The importance of direct experiences also emerged. Dr. Kuhl writes, "First, having direct experiences with other animals can lead to understanding their abilities, capabilities, and complexity. For the educators in my study, experiences with actual wolves provided them with a better opportunity to consider ethical questions about wolf conservation. Second, if experiences and relations with wolves can be rich and complex and lead people to seeing them as having agency as happened with the educators in this study, it raises questions about how we humans treat them. As some participants discussed, insights based on direct experience could help inform how conservationists manage wild wolves, a subject inextricably linked with ethical considerations about human-wolf relations." 

The importance of direct experiences can also spread into concern for other animals. Along these lines, Dr. Kuhl writes, "Third, some environmental and humane educators propose that the learning that emerges from direct experiences with individual animals as subjects may broaden our ethical scope to take into consideration how we treat other animals more generally in, for example, factory farming, the food industry, and research." 

Education improves conservation efforts

Dr. Kuhl also notes, "...all 17 of the participants felt that wolf education is already improving, or can improve, conservation efforts. They suggested that wolf education facilitated, for example, the following: dispelling myths thereby helping people overcome misconceptions and fear of the wolf; creating meaningful experiences that help visitors feel a connection with wolves and nature; and engaging in broader outreach (e.g. to ranchers, farmers, hunters) to implement coexistence strategies (e.g. educating farmers and ranchers about and/or funding non-lethal livestock."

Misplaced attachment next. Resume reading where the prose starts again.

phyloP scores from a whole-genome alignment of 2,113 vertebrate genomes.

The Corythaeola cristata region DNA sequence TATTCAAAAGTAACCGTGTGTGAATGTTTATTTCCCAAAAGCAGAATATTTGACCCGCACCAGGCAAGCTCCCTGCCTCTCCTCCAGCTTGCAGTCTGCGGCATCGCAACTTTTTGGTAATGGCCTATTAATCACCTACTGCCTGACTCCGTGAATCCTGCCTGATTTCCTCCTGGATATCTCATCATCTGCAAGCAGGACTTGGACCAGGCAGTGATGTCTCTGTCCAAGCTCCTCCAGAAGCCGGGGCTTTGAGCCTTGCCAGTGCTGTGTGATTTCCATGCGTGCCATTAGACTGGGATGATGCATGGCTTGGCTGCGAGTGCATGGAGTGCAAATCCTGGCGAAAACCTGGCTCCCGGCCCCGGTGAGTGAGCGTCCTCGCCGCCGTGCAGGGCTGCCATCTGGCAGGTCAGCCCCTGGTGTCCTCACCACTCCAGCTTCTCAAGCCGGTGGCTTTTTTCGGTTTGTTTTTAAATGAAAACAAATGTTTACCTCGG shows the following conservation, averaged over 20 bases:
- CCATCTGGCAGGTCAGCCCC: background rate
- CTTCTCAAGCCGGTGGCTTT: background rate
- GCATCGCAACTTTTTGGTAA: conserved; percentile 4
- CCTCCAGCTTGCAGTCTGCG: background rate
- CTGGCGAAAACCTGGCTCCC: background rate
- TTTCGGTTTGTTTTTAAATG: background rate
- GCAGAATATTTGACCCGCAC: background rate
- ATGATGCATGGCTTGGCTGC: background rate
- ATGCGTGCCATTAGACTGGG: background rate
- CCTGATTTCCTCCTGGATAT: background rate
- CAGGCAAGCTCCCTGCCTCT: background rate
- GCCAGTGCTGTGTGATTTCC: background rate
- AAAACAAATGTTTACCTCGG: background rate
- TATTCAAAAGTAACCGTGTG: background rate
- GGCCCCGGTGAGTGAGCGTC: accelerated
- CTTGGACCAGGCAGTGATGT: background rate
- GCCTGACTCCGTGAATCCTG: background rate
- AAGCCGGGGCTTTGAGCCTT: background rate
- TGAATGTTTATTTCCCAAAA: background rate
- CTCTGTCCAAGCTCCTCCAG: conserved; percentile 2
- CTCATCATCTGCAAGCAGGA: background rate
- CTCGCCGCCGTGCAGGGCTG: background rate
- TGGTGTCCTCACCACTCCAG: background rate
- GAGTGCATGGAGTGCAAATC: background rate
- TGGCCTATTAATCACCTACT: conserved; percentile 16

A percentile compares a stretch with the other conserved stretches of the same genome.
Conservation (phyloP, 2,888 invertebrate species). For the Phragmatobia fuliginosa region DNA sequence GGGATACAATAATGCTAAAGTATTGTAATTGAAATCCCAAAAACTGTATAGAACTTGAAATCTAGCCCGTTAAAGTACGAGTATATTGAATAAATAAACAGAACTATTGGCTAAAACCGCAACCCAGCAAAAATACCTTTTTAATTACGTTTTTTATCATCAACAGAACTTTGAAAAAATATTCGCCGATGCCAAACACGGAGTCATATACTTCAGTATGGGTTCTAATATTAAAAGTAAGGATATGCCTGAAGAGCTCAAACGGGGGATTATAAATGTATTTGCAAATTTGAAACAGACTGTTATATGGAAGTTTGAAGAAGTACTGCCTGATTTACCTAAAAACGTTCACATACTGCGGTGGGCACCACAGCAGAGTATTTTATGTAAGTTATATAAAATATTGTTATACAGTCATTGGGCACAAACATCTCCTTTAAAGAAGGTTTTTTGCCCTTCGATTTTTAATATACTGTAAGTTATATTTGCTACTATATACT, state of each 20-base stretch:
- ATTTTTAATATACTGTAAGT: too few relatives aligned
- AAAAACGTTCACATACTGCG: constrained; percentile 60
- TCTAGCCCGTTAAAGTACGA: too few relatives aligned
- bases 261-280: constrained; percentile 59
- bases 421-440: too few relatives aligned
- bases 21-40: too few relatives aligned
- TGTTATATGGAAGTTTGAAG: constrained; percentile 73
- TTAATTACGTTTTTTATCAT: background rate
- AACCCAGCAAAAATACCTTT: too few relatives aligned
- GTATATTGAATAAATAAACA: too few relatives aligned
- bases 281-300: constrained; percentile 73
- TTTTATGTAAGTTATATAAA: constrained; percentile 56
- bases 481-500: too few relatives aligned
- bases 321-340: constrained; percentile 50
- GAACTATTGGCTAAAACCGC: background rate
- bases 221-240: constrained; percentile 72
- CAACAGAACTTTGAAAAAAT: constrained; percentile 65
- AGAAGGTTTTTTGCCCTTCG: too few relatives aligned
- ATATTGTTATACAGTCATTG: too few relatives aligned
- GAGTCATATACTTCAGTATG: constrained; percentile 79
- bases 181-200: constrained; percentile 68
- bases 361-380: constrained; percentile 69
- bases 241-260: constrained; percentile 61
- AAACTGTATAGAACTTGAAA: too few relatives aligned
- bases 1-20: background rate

Dr. Kuhl's concluding paragraph nicely summarizes the importance of education and also dealing with difficult issues. She writes, "In order to live well in a world with wolves, we need education and stories that ‘challenge the prevailing Western binaries that separate nature from culture and animals from humans’ (Pacini-Ketchabaw and Nxumalo 2015, 165) because to live successfully in a world with wolves, humans need to engage in decentering exercises that shift our cultural, ethical and pedagogical paradigms. Therefore, we need education that helps people see themselves as members of larger ecosystems and communities, indeed as part of a ‘common world’ (Taylor and Pacini-Ketchabaw 2015; Pacini-Ketchabaw and Nxumalo 2015)—one where all animals (human and other) have intrinsic value and worth."  (My emphasis)